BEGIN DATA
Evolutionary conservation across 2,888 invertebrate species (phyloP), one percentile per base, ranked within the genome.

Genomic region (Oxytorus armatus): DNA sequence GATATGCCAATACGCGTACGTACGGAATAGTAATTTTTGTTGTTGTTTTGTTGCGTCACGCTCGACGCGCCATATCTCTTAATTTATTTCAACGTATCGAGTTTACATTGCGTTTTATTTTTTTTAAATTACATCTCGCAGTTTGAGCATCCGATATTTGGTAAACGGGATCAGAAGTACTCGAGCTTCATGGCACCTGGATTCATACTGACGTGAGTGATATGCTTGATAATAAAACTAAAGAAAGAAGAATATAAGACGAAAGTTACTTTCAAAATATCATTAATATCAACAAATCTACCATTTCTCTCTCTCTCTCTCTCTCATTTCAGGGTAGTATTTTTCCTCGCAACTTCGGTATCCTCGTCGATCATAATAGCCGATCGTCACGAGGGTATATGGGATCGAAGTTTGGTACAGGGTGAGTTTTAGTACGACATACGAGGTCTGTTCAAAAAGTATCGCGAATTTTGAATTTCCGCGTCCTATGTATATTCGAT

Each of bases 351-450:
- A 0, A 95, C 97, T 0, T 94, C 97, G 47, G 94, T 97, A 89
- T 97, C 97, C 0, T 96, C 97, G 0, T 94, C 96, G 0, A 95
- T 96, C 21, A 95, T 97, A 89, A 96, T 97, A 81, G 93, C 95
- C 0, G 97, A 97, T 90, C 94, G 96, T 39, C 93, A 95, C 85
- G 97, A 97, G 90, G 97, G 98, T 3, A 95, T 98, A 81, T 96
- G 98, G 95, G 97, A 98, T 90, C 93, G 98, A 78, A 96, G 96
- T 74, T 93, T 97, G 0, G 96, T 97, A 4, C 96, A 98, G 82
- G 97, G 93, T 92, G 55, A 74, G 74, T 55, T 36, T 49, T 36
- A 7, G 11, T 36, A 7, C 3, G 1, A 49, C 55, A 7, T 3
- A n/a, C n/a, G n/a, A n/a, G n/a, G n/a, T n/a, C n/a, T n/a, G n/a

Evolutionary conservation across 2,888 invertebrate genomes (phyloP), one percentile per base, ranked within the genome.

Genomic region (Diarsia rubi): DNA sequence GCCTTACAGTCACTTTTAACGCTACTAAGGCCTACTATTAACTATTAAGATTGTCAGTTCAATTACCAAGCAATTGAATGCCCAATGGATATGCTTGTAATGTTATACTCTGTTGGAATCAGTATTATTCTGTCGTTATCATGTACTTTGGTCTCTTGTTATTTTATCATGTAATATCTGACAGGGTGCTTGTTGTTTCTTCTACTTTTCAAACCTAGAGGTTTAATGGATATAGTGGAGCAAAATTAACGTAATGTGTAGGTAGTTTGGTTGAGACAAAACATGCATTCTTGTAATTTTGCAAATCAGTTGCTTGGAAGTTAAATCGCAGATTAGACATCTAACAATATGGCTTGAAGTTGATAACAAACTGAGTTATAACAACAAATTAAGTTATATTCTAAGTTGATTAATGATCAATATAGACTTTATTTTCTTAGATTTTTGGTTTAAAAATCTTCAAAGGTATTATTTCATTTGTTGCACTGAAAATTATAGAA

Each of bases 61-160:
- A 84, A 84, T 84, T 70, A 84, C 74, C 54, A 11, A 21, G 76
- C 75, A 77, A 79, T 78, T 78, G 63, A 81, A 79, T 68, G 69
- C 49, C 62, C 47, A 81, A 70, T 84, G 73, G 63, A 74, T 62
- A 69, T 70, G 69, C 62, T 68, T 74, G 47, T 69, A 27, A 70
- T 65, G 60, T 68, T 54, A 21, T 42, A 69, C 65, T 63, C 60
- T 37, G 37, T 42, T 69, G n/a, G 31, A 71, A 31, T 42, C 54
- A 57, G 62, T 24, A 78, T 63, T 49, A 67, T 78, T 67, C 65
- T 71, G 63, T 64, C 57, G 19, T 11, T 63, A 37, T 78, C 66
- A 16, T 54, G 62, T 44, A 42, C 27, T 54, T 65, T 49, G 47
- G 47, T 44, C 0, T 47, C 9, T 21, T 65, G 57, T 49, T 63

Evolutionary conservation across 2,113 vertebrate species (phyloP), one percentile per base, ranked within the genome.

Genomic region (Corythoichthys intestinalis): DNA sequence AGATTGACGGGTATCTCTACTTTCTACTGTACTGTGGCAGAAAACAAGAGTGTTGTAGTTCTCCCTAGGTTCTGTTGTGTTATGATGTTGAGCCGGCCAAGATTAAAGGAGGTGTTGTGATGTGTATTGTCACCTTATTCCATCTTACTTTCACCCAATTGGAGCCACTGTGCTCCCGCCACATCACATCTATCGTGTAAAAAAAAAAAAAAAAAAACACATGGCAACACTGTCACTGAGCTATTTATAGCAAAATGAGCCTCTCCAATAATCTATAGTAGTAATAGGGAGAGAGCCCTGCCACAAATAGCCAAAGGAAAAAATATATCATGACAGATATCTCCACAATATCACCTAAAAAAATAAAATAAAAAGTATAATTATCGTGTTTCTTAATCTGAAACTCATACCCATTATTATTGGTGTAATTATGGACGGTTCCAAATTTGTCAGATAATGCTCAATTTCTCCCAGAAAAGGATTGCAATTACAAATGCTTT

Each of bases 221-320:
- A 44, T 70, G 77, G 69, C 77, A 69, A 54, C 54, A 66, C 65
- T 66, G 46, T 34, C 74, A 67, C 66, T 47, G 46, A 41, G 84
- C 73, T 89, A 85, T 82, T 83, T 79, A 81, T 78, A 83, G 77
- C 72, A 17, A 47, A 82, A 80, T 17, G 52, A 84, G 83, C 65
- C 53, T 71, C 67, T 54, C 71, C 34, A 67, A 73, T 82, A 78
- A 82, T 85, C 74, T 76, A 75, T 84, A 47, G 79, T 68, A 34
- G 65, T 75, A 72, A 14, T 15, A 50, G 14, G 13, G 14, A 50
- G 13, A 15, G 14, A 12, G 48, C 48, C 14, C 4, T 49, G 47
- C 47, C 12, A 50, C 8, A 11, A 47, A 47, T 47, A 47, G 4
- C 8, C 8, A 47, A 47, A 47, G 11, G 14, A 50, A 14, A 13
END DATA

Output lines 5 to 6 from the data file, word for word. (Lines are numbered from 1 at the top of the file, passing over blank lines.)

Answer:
- T 97, C 97, C 0, T 96, C 97, G 0, T 94, C 96, G 0, A 95
- T 96, C 21, A 95, T 97, A 89, A 96, T 97, A 81, G 93, C 95